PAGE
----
The Last Witch Hunter: Review

     The Last Witch Hunter is soaked in convenience and cliche, but the visuals and fun factor keep it together just enough to allow it to remain enjoyable entertainment.  Vin Diesel stars as the titular witch hunter, cursed with immortality and currently protecting the regular humans from those that might do them harm with magic.

     All the actors struggle to make the roles work, even the great Michael Caine is left in a role that was wanting.  Vin Diesel plays his usual one-dimensional self, with no emotional range- in a tonally flat performance.  Rose Leslie plays a young witch/love interest complaining of the plight of her people (despite most witches here living in much better standards than damn near any of the regular humans in the film) who just so happens to have a hidden power to help the quest along, and Elijah Wood is a priest tasked with taking over the chronicles of Diesel's character.

     What the film has going for it is the visuals.  Not the CGI exactly, because there are times when it is laughable, you'll know it when you see it.  The Sentinel is the one magical creature that looks super alien and creepy and could've used more screen time.  The magic looks very spectacular at times, in particular there's a scene with a bunch of magical butterflies that is quite neat and the flaming sword was very cool.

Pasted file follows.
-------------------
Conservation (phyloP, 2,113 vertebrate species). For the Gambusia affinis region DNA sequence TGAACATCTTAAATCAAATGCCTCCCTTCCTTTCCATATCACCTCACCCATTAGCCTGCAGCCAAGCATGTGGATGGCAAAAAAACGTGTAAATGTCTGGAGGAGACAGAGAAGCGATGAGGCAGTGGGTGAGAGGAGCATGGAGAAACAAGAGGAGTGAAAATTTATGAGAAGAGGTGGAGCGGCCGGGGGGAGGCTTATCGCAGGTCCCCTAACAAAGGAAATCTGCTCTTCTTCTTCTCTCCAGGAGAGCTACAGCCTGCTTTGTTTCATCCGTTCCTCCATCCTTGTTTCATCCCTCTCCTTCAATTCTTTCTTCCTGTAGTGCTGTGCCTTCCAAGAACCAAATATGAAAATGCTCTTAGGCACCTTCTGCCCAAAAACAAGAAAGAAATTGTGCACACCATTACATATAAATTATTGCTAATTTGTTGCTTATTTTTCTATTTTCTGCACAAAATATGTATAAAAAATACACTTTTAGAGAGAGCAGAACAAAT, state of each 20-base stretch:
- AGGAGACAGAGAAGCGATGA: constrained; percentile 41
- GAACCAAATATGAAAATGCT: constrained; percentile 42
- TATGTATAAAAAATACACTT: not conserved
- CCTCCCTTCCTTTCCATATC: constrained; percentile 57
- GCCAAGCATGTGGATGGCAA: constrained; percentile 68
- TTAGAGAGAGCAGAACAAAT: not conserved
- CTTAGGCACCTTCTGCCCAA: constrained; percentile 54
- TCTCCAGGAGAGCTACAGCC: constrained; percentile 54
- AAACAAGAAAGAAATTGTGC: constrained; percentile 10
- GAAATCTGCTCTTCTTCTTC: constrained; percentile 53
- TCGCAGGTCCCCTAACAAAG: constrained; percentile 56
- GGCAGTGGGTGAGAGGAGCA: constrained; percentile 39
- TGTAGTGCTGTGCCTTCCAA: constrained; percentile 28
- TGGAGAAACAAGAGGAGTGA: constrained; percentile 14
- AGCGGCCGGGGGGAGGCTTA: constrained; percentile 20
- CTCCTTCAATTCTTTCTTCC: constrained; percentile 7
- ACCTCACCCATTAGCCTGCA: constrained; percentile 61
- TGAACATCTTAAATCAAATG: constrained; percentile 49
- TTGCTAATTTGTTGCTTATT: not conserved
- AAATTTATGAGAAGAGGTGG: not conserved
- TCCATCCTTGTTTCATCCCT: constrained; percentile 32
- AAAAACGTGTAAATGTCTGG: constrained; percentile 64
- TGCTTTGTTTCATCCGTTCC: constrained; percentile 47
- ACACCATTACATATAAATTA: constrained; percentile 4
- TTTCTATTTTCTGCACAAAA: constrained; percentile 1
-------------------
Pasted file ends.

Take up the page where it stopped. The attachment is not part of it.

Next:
The set design is also tremendous, from the swanky witch nightclubs to the plague tree, they are all interesting locations and offer an oddly large feel to this cinematic world.  Of course, the pace of the movie is so great it doesn't matter as you'll be pulled right from one place to another.  Unfortunately, the camera work at times is so shaky, combined with consistently choppy editing, that it becomes a huge annoyance to track what's happening and it ruins the magic of those scenes.

     An unoriginal, but potentially interesting idea isn't enough to save The Last Witch Hunter.  The plot and story are dismal, supported by equally appalling dialogue in an effort to merge an ancient fantasy with the modern day world in a way that just doesn't fit right here.  Everything is telegraphed so far in advance that the trailer should be enough to accurately guess the end.
     In the hands of a better team of writers and directors, this could've been a truly amazing film with some real depth.  There are genuine moments that really do work, but they are few and far between.  As it is, it's merely an amusing modern day equivalent of a B movie- it feels like a film made by children trying to mix old genres and emulate the best of the old masters of fantasy and horror to create something new and interesting, and what resulted was this jumbled mess instead.  They have all the right pieces, it's just haphazardly piled together.

*I saw and reviewed this movie with screener tickets.

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